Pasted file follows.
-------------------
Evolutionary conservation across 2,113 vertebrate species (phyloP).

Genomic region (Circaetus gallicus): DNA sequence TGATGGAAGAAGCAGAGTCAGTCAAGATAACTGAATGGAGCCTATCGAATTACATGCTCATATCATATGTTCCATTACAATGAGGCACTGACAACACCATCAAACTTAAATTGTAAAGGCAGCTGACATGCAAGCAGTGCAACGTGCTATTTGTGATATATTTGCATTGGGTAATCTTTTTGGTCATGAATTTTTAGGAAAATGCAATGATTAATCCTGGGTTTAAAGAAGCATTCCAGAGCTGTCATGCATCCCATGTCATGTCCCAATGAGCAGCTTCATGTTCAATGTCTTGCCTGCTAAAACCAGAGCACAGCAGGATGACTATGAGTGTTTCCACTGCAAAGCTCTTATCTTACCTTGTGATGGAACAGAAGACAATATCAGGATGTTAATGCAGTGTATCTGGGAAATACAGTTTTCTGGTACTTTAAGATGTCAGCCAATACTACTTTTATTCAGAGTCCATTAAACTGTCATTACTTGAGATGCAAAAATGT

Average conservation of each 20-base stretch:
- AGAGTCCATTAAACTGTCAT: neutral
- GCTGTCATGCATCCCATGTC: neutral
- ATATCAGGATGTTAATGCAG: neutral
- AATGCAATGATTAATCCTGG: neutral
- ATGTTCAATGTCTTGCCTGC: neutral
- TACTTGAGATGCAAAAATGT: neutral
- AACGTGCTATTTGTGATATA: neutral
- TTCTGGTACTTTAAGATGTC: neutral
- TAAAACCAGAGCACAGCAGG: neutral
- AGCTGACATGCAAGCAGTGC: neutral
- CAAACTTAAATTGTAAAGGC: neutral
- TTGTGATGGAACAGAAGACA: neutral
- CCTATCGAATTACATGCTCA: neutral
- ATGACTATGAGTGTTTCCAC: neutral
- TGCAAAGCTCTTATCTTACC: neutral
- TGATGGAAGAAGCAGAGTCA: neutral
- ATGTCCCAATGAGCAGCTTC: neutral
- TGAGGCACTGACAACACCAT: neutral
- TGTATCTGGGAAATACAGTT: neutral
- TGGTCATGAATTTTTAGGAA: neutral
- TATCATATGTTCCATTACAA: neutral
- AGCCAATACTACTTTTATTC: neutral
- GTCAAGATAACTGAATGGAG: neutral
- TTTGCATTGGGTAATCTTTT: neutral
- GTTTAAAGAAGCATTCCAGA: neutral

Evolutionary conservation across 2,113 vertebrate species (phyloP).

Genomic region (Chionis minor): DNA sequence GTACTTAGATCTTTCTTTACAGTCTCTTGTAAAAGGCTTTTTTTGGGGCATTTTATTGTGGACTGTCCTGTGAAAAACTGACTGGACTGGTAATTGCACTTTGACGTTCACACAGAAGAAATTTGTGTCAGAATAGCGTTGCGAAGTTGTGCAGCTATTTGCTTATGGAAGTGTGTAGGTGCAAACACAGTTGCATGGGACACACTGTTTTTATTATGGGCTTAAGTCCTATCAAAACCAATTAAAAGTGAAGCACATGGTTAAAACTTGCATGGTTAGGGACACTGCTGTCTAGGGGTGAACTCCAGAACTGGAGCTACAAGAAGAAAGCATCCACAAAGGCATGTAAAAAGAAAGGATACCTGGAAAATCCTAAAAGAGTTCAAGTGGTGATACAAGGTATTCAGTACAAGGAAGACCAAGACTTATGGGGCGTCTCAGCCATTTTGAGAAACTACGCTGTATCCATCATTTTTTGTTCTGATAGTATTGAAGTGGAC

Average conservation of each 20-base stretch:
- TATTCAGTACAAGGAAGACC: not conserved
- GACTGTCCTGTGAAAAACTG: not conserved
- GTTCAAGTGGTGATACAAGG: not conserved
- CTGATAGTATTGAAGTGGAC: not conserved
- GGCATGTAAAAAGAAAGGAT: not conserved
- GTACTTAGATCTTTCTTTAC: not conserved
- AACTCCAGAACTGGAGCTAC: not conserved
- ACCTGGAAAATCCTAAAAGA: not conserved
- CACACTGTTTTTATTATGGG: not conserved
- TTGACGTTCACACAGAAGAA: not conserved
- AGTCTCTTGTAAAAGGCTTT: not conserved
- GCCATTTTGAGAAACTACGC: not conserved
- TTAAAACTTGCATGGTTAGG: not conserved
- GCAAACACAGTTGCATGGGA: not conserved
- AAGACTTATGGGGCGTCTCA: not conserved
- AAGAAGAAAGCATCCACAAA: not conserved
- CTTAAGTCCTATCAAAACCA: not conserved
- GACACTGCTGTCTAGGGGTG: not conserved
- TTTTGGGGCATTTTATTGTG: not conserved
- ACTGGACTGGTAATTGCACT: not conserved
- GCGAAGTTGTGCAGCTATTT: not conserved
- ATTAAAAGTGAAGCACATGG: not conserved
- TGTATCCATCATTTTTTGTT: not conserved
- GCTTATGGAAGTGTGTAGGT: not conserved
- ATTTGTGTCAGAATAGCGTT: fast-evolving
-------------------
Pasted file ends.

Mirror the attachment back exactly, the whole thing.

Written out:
Evolutionary conservation across 2,113 vertebrate species (phyloP).

Genomic region (Circaetus gallicus): DNA sequence TGATGGAAGAAGCAGAGTCAGTCAAGATAACTGAATGGAGCCTATCGAATTACATGCTCATATCATATGTTCCATTACAATGAGGCACTGACAACACCATCAAACTTAAATTGTAAAGGCAGCTGACATGCAAGCAGTGCAACGTGCTATTTGTGATATATTTGCATTGGGTAATCTTTTTGGTCATGAATTTTTAGGAAAATGCAATGATTAATCCTGGGTTTAAAGAAGCATTCCAGAGCTGTCATGCATCCCATGTCATGTCCCAATGAGCAGCTTCATGTTCAATGTCTTGCCTGCTAAAACCAGAGCACAGCAGGATGACTATGAGTGTTTCCACTGCAAAGCTCTTATCTTACCTTGTGATGGAACAGAAGACAATATCAGGATGTTAATGCAGTGTATCTGGGAAATACAGTTTTCTGGTACTTTAAGATGTCAGCCAATACTACTTTTATTCAGAGTCCATTAAACTGTCATTACTTGAGATGCAAAAATGT

Average conservation of each 20-base stretch:
- AGAGTCCATTAAACTGTCAT: neutral
- GCTGTCATGCATCCCATGTC: neutral
- ATATCAGGATGTTAATGCAG: neutral
- AATGCAATGATTAATCCTGG: neutral
- ATGTTCAATGTCTTGCCTGC: neutral
- TACTTGAGATGCAAAAATGT: neutral
- AACGTGCTATTTGTGATATA: neutral
- TTCTGGTACTTTAAGATGTC: neutral
- TAAAACCAGAGCACAGCAGG: neutral
- AGCTGACATGCAAGCAGTGC: neutral
- CAAACTTAAATTGTAAAGGC: neutral
- TTGTGATGGAACAGAAGACA: neutral
- CCTATCGAATTACATGCTCA: neutral
- ATGACTATGAGTGTTTCCAC: neutral
- TGCAAAGCTCTTATCTTACC: neutral
- TGATGGAAGAAGCAGAGTCA: neutral
- ATGTCCCAATGAGCAGCTTC: neutral
- TGAGGCACTGACAACACCAT: neutral
- TGTATCTGGGAAATACAGTT: neutral
- TGGTCATGAATTTTTAGGAA: neutral
- TATCATATGTTCCATTACAA: neutral
- AGCCAATACTACTTTTATTC: neutral
- GTCAAGATAACTGAATGGAG: neutral
- TTTGCATTGGGTAATCTTTT: neutral
- GTTTAAAGAAGCATTCCAGA: neutral

Evolutionary conservation across 2,113 vertebrate species (phyloP).

Genomic region (Chionis minor): DNA sequence GTACTTAGATCTTTCTTTACAGTCTCTTGTAAAAGGCTTTTTTTGGGGCATTTTATTGTGGACTGTCCTGTGAAAAACTGACTGGACTGGTAATTGCACTTTGACGTTCACACAGAAGAAATTTGTGTCAGAATAGCGTTGCGAAGTTGTGCAGCTATTTGCTTATGGAAGTGTGTAGGTGCAAACACAGTTGCATGGGACACACTGTTTTTATTATGGGCTTAAGTCCTATCAAAACCAATTAAAAGTGAAGCACATGGTTAAAACTTGCATGGTTAGGGACACTGCTGTCTAGGGGTGAACTCCAGAACTGGAGCTACAAGAAGAAAGCATCCACAAAGGCATGTAAAAAGAAAGGATACCTGGAAAATCCTAAAAGAGTTCAAGTGGTGATACAAGGTATTCAGTACAAGGAAGACCAAGACTTATGGGGCGTCTCAGCCATTTTGAGAAACTACGCTGTATCCATCATTTTTTGTTCTGATAGTATTGAAGTGGAC

Average conservation of each 20-base stretch:
- TATTCAGTACAAGGAAGACC: not conserved
- GACTGTCCTGTGAAAAACTG: not conserved
- GTTCAAGTGGTGATACAAGG: not conserved
- CTGATAGTATTGAAGTGGAC: not conserved
- GGCATGTAAAAAGAAAGGAT: not conserved
- GTACTTAGATCTTTCTTTAC: not conserved
- AACTCCAGAACTGGAGCTAC: not conserved
- ACCTGGAAAATCCTAAAAGA: not conserved
- CACACTGTTTTTATTATGGG: not conserved
- TTGACGTTCACACAGAAGAA: not conserved
- AGTCTCTTGTAAAAGGCTTT: not conserved
- GCCATTTTGAGAAACTACGC: not conserved
- TTAAAACTTGCATGGTTAGG: not conserved
- GCAAACACAGTTGCATGGGA: not conserved
- AAGACTTATGGGGCGTCTCA: not conserved
- AAGAAGAAAGCATCCACAAA: not conserved
- CTTAAGTCCTATCAAAACCA: not conserved
- GACACTGCTGTCTAGGGGTG: not conserved
- TTTTGGGGCATTTTATTGTG: not conserved
- ACTGGACTGGTAATTGCACT: not conserved
- GCGAAGTTGTGCAGCTATTT: not conserved
- ATTAAAAGTGAAGCACATGG: not conserved
- TGTATCCATCATTTTTTGTT: not conserved
- GCTTATGGAAGTGTGTAGGT: not conserved
- ATTTGTGTCAGAATAGCGTT: fast-evolving